TUESDAY, July 18, 2023 (HealthDay News) — Changes in alcohol consumption screens completed in routine care are associated with parallel changes in depression screening results, according to a study published online June 16 in Alcohol: Clinical & Experimental Research.
Kevin A. Hallgren, Ph.D., from the University of Washington in Seattle, and colleagues examined associations between changes in Alcohol Use Disorders Identification Test-Consumption version (AUDIT-C) scores and changes in depression symptoms captured in brief screens completed in routine care. The analysis included 198,335 primary care patients who completed two AUDIT-C screens and Patient Health Questionnaire-2 depression screens 11 to 24 months apart.
The researchers found that subgroups with increases in AUDIT-C risk categories generally experienced increases in the prevalence of positive depression screens (risk ratios ranging from 0.95 to 2.00). Decreases in AUDIT-C risk categories were generally associated with decreases in the prevalence of positive depression screens (risk ratios ranging from 0.52 to 1.01). Similarly, patient subgroups with no changes in AUDIT-C risk categories experienced little or no change in the prevalence of positive depression screens (risk ratios ranging from 0.98 to 1.15).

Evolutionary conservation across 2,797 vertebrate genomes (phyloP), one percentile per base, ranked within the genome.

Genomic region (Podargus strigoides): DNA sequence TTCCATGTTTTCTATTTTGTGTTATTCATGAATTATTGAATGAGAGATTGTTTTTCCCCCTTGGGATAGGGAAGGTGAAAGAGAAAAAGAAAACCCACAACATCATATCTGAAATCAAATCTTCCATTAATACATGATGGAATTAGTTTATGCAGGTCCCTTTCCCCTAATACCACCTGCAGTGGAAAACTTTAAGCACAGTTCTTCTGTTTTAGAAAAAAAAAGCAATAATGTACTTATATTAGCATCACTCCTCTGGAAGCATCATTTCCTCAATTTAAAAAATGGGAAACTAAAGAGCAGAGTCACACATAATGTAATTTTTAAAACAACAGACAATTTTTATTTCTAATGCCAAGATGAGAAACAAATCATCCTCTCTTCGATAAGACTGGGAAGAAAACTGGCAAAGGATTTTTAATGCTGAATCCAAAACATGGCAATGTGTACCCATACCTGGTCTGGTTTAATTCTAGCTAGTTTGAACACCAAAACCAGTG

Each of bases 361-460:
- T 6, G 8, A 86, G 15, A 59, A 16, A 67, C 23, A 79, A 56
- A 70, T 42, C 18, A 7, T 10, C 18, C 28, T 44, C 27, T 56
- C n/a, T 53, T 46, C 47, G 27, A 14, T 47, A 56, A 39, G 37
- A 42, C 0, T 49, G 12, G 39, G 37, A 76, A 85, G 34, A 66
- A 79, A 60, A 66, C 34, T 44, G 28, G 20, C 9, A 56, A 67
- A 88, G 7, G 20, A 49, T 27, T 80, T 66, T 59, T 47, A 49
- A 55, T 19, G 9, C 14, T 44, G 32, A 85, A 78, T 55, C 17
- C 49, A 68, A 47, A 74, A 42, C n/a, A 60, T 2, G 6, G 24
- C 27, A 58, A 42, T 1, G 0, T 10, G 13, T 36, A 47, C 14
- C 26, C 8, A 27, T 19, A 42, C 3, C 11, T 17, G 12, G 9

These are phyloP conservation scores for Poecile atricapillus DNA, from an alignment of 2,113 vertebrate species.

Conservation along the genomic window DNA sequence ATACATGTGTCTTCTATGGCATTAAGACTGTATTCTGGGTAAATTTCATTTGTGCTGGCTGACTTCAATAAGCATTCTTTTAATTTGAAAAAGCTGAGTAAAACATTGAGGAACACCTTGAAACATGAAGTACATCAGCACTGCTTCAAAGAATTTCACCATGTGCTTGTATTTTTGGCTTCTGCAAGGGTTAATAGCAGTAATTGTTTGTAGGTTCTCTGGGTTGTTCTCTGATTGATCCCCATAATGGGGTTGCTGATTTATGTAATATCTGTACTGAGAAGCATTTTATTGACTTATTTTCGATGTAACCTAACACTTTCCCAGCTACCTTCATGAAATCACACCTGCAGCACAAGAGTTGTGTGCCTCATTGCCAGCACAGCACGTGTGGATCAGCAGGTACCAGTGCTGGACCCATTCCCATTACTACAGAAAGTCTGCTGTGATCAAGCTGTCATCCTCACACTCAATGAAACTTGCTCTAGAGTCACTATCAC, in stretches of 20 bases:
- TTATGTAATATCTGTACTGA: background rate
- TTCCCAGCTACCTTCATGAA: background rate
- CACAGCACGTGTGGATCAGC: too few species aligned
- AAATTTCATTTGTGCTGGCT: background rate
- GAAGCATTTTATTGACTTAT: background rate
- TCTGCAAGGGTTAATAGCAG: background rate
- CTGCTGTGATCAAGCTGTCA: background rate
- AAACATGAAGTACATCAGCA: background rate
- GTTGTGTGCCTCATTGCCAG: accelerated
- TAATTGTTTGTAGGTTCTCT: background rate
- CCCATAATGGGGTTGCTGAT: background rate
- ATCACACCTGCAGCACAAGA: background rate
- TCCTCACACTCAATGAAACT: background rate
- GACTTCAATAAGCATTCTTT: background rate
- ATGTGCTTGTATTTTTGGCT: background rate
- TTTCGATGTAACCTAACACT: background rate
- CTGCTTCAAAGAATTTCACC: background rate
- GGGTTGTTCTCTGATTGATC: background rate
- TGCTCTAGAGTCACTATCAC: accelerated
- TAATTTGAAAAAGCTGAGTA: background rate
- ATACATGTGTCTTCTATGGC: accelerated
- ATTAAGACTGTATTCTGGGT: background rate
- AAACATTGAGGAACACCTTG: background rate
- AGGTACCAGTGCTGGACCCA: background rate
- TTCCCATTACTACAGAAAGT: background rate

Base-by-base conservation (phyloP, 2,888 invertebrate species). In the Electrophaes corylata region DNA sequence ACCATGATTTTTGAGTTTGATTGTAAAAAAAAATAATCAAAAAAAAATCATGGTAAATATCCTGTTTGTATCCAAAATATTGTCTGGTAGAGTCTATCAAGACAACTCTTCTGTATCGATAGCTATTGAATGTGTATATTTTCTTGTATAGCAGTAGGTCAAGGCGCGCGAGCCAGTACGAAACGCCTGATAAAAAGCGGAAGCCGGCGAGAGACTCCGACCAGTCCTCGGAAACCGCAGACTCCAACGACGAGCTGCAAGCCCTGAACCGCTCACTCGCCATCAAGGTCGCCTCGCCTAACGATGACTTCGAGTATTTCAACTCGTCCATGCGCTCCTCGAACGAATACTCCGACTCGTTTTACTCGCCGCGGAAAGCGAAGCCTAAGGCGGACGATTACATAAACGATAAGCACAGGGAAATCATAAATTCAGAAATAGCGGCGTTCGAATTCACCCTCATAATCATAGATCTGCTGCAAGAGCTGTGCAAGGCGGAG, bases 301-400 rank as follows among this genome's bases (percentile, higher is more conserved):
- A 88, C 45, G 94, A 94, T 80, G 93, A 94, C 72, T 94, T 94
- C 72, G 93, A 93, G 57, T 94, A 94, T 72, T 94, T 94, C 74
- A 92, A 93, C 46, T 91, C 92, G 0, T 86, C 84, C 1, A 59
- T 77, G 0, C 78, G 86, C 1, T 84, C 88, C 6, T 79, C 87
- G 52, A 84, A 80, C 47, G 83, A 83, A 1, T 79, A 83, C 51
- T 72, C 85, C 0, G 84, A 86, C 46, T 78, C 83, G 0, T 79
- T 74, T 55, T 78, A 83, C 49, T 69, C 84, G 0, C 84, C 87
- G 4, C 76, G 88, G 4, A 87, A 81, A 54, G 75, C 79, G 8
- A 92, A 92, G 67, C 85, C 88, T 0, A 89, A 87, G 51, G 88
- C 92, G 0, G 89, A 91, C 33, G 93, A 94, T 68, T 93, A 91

“As hypothesized, changes in alcohol consumption reported on AUDIT-C screens completed in routine care were associated with changes in depression screening results,” the authors write. “Results support the validity and clinical utility of monitoring changes in AUDIT-C scores over time as a meaningful measure of changes in drinking.”
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